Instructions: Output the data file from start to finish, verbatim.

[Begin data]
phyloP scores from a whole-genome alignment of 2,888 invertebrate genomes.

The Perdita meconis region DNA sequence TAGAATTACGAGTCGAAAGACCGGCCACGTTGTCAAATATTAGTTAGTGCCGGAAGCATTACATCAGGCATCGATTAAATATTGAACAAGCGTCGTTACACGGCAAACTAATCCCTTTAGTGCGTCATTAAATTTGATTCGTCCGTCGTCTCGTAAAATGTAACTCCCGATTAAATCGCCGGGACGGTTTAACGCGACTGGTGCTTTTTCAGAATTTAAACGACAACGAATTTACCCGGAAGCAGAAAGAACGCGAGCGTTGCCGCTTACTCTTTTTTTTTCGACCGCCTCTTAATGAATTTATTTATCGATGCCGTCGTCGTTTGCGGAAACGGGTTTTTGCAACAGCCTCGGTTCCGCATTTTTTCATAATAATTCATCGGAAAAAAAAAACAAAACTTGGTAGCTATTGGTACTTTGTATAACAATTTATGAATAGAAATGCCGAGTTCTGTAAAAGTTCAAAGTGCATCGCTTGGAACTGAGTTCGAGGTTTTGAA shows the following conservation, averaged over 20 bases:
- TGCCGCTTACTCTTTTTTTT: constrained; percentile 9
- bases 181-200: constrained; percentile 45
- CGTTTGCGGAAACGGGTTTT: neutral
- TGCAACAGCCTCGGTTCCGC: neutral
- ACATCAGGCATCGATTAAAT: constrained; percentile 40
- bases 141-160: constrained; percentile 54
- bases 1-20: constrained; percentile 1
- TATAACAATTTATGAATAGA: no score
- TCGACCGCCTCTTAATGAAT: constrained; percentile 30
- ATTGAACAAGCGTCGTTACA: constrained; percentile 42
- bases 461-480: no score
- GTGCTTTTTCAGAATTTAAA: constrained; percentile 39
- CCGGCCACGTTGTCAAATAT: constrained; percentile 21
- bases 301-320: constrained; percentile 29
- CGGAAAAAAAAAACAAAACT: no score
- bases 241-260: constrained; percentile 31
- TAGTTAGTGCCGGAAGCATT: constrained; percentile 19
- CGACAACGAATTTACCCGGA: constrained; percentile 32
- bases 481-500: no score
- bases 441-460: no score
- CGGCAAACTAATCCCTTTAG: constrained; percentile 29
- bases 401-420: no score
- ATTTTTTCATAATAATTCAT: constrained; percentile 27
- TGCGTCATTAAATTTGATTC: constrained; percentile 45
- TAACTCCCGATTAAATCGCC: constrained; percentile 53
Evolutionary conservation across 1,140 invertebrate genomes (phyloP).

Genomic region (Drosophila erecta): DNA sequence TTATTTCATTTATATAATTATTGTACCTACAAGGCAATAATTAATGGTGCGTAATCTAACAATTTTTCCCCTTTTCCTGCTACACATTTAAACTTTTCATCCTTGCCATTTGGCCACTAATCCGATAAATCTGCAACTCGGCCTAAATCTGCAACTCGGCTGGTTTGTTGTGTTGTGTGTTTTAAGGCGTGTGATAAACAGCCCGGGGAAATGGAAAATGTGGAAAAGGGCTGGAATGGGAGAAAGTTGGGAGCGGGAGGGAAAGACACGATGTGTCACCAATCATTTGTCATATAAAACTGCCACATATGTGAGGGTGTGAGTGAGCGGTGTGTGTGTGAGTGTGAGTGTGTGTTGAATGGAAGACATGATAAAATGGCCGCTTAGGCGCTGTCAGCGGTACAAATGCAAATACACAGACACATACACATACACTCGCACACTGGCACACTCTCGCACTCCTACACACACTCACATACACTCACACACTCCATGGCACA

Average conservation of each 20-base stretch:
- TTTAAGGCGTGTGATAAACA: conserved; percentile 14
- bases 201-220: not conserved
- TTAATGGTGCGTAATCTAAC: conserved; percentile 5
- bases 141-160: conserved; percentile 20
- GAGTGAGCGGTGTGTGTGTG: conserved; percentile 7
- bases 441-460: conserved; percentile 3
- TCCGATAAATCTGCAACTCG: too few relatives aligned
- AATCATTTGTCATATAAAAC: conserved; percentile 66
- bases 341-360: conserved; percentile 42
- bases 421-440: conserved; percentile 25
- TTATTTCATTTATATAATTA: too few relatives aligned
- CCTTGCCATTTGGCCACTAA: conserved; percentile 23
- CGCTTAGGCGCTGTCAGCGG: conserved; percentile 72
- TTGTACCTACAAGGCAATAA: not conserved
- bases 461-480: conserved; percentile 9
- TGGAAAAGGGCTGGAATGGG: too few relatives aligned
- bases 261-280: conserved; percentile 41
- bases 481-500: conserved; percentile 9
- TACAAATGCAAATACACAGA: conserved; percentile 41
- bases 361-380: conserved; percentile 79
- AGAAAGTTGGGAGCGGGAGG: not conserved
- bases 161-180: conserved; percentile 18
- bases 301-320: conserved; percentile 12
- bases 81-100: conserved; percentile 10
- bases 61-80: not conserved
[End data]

phyloP scores from a whole-genome alignment of 2,888 invertebrate genomes.

The Perdita meconis region DNA sequence TAGAATTACGAGTCGAAAGACCGGCCACGTTGTCAAATATTAGTTAGTGCCGGAAGCATTACATCAGGCATCGATTAAATATTGAACAAGCGTCGTTACACGGCAAACTAATCCCTTTAGTGCGTCATTAAATTTGATTCGTCCGTCGTCTCGTAAAATGTAACTCCCGATTAAATCGCCGGGACGGTTTAACGCGACTGGTGCTTTTTCAGAATTTAAACGACAACGAATTTACCCGGAAGCAGAAAGAACGCGAGCGTTGCCGCTTACTCTTTTTTTTTCGACCGCCTCTTAATGAATTTATTTATCGATGCCGTCGTCGTTTGCGGAAACGGGTTTTTGCAACAGCCTCGGTTCCGCATTTTTTCATAATAATTCATCGGAAAAAAAAAACAAAACTTGGTAGCTATTGGTACTTTGTATAACAATTTATGAATAGAAATGCCGAGTTCTGTAAAAGTTCAAAGTGCATCGCTTGGAACTGAGTTCGAGGTTTTGAA shows the following conservation, averaged over 20 bases:
- TGCCGCTTACTCTTTTTTTT: constrained; percentile 9
- bases 181-200: constrained; percentile 45
- CGTTTGCGGAAACGGGTTTT: neutral
- TGCAACAGCCTCGGTTCCGC: neutral
- ACATCAGGCATCGATTAAAT: constrained; percentile 40
- bases 141-160: constrained; percentile 54
- bases 1-20: constrained; percentile 1
- TATAACAATTTATGAATAGA: no score
- TCGACCGCCTCTTAATGAAT: constrained; percentile 30
- ATTGAACAAGCGTCGTTACA: constrained; percentile 42
- bases 461-480: no score
- GTGCTTTTTCAGAATTTAAA: constrained; percentile 39
- CCGGCCACGTTGTCAAATAT: constrained; percentile 21
- bases 301-320: constrained; percentile 29
- CGGAAAAAAAAAACAAAACT: no score
- bases 241-260: constrained; percentile 31
- TAGTTAGTGCCGGAAGCATT: constrained; percentile 19
- CGACAACGAATTTACCCGGA: constrained; percentile 32
- bases 481-500: no score
- bases 441-460: no score
- CGGCAAACTAATCCCTTTAG: constrained; percentile 29
- bases 401-420: no score
- ATTTTTTCATAATAATTCAT: constrained; percentile 27
- TGCGTCATTAAATTTGATTC: constrained; percentile 45
- TAACTCCCGATTAAATCGCC: constrained; percentile 53
Evolutionary conservation across 1,140 invertebrate genomes (phyloP).

Genomic region (Drosophila erecta): DNA sequence TTATTTCATTTATATAATTATTGTACCTACAAGGCAATAATTAATGGTGCGTAATCTAACAATTTTTCCCCTTTTCCTGCTACACATTTAAACTTTTCATCCTTGCCATTTGGCCACTAATCCGATAAATCTGCAACTCGGCCTAAATCTGCAACTCGGCTGGTTTGTTGTGTTGTGTGTTTTAAGGCGTGTGATAAACAGCCCGGGGAAATGGAAAATGTGGAAAAGGGCTGGAATGGGAGAAAGTTGGGAGCGGGAGGGAAAGACACGATGTGTCACCAATCATTTGTCATATAAAACTGCCACATATGTGAGGGTGTGAGTGAGCGGTGTGTGTGTGAGTGTGAGTGTGTGTTGAATGGAAGACATGATAAAATGGCCGCTTAGGCGCTGTCAGCGGTACAAATGCAAATACACAGACACATACACATACACTCGCACACTGGCACACTCTCGCACTCCTACACACACTCACATACACTCACACACTCCATGGCACA

Average conservation of each 20-base stretch:
- TTTAAGGCGTGTGATAAACA: conserved; percentile 14
- bases 201-220: not conserved
- TTAATGGTGCGTAATCTAAC: conserved; percentile 5
- bases 141-160: conserved; percentile 20
- GAGTGAGCGGTGTGTGTGTG: conserved; percentile 7
- bases 441-460: conserved; percentile 3
- TCCGATAAATCTGCAACTCG: too few relatives aligned
- AATCATTTGTCATATAAAAC: conserved; percentile 66
- bases 341-360: conserved; percentile 42
- bases 421-440: conserved; percentile 25
- TTATTTCATTTATATAATTA: too few relatives aligned
- CCTTGCCATTTGGCCACTAA: conserved; percentile 23
- CGCTTAGGCGCTGTCAGCGG: conserved; percentile 72
- TTGTACCTACAAGGCAATAA: not conserved
- bases 461-480: conserved; percentile 9
- TGGAAAAGGGCTGGAATGGG: too few relatives aligned
- bases 261-280: conserved; percentile 41
- bases 481-500: conserved; percentile 9
- TACAAATGCAAATACACAGA: conserved; percentile 41
- bases 361-380: conserved; percentile 79
- AGAAAGTTGGGAGCGGGAGG: not conserved
- bases 161-180: conserved; percentile 18
- bases 301-320: conserved; percentile 12
- bases 81-100: conserved; percentile 10
- bases 61-80: not conserved